What are all the possible rational zeros for #f(x)=5x^3-11x^2+7x-1# and how do you find all zeros?

2 Answers
Sep 3, 2017

Answer:

Zeros are #x=0.2 and x=1#

Explanation:

# f(x) = 5x^3 -11x^2 +7x-1 = 5x^3 -5x^2-6x^2+6x +x-1 #

#= 5x^2 (x-1)- 6x (x-1) +1 (x-1) #

#= (x-1)(5x^2-6x+1) = (x-1)(5x^2-5x-x+1)#

#= (x-1){5x(x-1) -1(x-1} = (x-1)(x-1)( 5x-1) #

#= (x-1)^2(5x-1)#

Zeros are

#(x-1=0 or x=1 and 5x-1=0 or 5x=1 or x=0.2#

graph{5x^3-11x^2+7x-1 [-10, 10, -5, 5]}
[Ans]

Sep 3, 2017

Answer:

The "possible" rational zeros are:

#+-1/5, +-1#

The actual zeros are:

#1" "# with multiplicity #2#

#1/5" "# with multiplicity #1#

Explanation:

Given:

#f(x) = 5x^3-11x^2+7x-1#

By the rational root theorem, any rational zeros of #f(x)# are expressible in the form #p/q# for integers #p, q# with #p# a divisor of the constant term #-1# and #q# a divisor of the coefficient #5# of the leading term.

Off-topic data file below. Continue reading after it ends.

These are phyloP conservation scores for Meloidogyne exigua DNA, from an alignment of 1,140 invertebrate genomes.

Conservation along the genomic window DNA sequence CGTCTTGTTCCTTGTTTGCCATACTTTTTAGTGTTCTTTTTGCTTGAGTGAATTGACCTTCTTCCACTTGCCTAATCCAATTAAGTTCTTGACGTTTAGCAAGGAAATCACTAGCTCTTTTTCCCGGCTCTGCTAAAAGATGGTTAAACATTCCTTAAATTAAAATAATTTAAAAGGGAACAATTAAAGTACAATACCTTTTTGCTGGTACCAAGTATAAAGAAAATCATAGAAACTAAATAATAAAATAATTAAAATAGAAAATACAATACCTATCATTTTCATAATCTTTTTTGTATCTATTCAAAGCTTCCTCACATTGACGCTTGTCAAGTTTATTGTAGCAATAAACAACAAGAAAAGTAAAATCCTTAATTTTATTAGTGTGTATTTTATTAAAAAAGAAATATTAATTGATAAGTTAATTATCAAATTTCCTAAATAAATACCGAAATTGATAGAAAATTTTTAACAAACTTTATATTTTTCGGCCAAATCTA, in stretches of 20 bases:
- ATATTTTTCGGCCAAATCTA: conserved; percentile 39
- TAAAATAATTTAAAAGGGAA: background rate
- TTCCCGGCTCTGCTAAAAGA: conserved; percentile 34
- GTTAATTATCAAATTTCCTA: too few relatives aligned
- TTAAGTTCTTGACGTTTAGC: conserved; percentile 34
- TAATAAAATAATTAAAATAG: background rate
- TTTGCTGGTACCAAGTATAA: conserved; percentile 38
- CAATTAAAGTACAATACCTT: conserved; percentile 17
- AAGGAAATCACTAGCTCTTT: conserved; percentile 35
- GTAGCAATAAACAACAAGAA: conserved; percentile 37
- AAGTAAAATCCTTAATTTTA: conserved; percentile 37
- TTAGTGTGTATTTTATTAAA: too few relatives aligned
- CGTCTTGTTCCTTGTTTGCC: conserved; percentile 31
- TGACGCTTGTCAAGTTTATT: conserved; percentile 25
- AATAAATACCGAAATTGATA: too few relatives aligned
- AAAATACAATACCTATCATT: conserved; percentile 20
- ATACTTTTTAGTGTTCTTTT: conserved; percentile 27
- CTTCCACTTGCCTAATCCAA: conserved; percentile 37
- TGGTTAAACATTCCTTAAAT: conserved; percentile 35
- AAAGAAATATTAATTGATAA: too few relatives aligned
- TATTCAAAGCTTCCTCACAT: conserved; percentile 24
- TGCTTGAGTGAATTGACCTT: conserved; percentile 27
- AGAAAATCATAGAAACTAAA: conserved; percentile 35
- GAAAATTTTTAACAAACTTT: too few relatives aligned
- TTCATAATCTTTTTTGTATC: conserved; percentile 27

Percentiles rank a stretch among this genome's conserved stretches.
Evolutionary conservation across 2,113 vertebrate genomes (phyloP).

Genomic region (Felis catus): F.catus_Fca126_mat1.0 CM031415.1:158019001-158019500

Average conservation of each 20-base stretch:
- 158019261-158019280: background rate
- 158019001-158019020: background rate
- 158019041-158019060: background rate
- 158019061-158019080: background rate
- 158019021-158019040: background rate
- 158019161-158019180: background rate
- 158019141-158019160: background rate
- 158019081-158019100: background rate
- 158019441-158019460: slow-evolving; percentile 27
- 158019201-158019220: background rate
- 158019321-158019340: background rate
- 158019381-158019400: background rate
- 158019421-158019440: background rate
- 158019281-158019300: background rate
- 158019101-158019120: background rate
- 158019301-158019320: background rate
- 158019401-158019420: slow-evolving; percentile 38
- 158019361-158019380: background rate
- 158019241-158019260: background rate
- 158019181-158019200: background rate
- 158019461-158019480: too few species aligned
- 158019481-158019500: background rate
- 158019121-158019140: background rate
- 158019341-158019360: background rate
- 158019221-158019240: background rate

That means that the only possible rational zeros are:

#+-1/5, +-1#

To find the actual zeros, we could just try each of these in turn, but there is a shortcut:

Note that the sum of the coefficients of #f(x)# is zero. That is:

#5-11+7-1 = 0#

Hence #x=1# is a zero and #(x-1)# a factor:

#5x^3-11x^2+7x-1 = (x-1)(5x^2-6x+1)#

The same is true of the remaining quadratic:

#5-6+1 = 0#

Hence #x=1# is a zero again and #(x-1)# a factor:

#5x^2-6x+1 = (x-1)(5x-1)#

The remaining linear factor #5x-1# gives us a zero #x=1/5#

So the zeros of #f(x)# are:

#1" "# with multiplicity #2#

#1/5" "# with multiplicity #1#

graph{5x^3-11x^2+7x-1 [-2.107, 2.89, -1.14, 1.36]}